Comparative Romanticisms: Power, Gender, Subjectivity

Overview

Despite a century of sustained critical activity and an interest level in the last ten years never before reached (as reflected in the sheer number of scholarly works produced), the study of Romanticism remains focused for the most part through individual, national, and linguistic views, and is now largely embedded in the complications of contemporary theory as applied through those limiting views. Partly responsible is the fact that Romanticism itself forms a set of rhetorical, cultural, and ideological lenses ...

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Overview

Despite a century of sustained critical activity and an interest level in the last ten years never before reached (as reflected in the sheer number of scholarly works produced), the study of Romanticism remains focused for the most part through individual, national, and linguistic views, and is now largely embedded in the complications of contemporary theory as applied through those limiting views. Partly responsible is the fact that Romanticism itself forms a set of rhetorical, cultural, and ideological lenses refracting a multiplicity and even chaos that at times seems to defy comparative analysis.In an attempt to refocus on Romanticism without trying to invent a new synthesis for the movement, the editors have selected thirteen essays from a variety of older and newer scholarly voices that represent a rethinking of key Romantic texts and interrelations through the lens of three fundamental theoretical issues: power, gender, and subjectivity. They call for a newly comparative sense of Romanticism that avoids the kind of critical explication of these issues limited to single national, linguistic, or cultural traditions, or seen through too narrowly applied contemporary theoretical '-isms'.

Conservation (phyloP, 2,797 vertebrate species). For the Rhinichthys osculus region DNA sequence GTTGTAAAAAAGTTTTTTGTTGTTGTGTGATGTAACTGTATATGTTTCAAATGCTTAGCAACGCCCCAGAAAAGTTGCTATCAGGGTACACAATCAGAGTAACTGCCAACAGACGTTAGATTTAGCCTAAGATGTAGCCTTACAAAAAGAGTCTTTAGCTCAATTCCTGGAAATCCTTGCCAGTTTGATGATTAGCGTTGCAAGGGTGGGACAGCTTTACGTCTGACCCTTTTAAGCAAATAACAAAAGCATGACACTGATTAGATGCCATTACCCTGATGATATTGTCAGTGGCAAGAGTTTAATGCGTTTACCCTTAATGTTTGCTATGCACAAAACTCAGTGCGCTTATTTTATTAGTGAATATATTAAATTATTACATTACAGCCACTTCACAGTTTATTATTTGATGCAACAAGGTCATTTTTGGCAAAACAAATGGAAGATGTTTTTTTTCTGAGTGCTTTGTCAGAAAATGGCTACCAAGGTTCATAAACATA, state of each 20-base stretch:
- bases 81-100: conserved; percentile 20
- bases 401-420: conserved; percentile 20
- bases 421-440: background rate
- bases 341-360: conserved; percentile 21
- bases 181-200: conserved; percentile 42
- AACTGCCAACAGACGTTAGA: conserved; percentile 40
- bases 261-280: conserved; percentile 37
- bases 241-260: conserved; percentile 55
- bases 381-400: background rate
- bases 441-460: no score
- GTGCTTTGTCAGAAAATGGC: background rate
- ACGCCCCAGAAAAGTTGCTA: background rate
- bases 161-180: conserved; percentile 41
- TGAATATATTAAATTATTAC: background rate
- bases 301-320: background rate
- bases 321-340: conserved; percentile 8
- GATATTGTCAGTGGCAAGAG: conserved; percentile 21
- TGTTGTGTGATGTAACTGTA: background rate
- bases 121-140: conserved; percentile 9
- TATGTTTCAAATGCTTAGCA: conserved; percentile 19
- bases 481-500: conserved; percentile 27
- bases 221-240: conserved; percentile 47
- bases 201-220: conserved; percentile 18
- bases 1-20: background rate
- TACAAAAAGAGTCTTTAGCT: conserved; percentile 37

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Product Details

Table of Contents

Acknowledgments
Introduction
A Lens for Comparative Romanticisms 1
Remapping the Landscape: The Romantic Literary Community Revisited 11
Mutual Trust and the Friendly Loan: Melville, Money, and Romantic Faith 33
Romantic and Realist Rubble: The Foundation for a New National Literature in Dostoevsky's Poor Folk and Melville's Pierre 47
From Revolutionary Legends to The Scarlet Letter: Casting Characters for Early American Romanticism 59
The Unexpress'd: Walt Whitman's Late Thoughts on Richard Wagner 81
The Female Gothic, Beating Fantasies, and the Civilizing Process 101
The Canon-Maker: Felicia Hemans and Torquato Tasso's Sister 133
"Ungraspable Phantoms": Keats's Lamia and Melville's Yillah 159
Aesthetic Discourses and Maternal Subjects: Enlightenment Roots, Schlegelian Revisions 171
Pushkin and Romantizm 193
Romantic Poetry and Civic Space in the Wordsworthian Cave 199
Atala's Body: Girodet and the Representation of Chateaubriand's Romantic Christianity 211
The Postponed Narratives of Desire in Ludwig Tieck's Novel Franz Sternbalds Wanderungen 223
Notes on Contributors 235
Index 239
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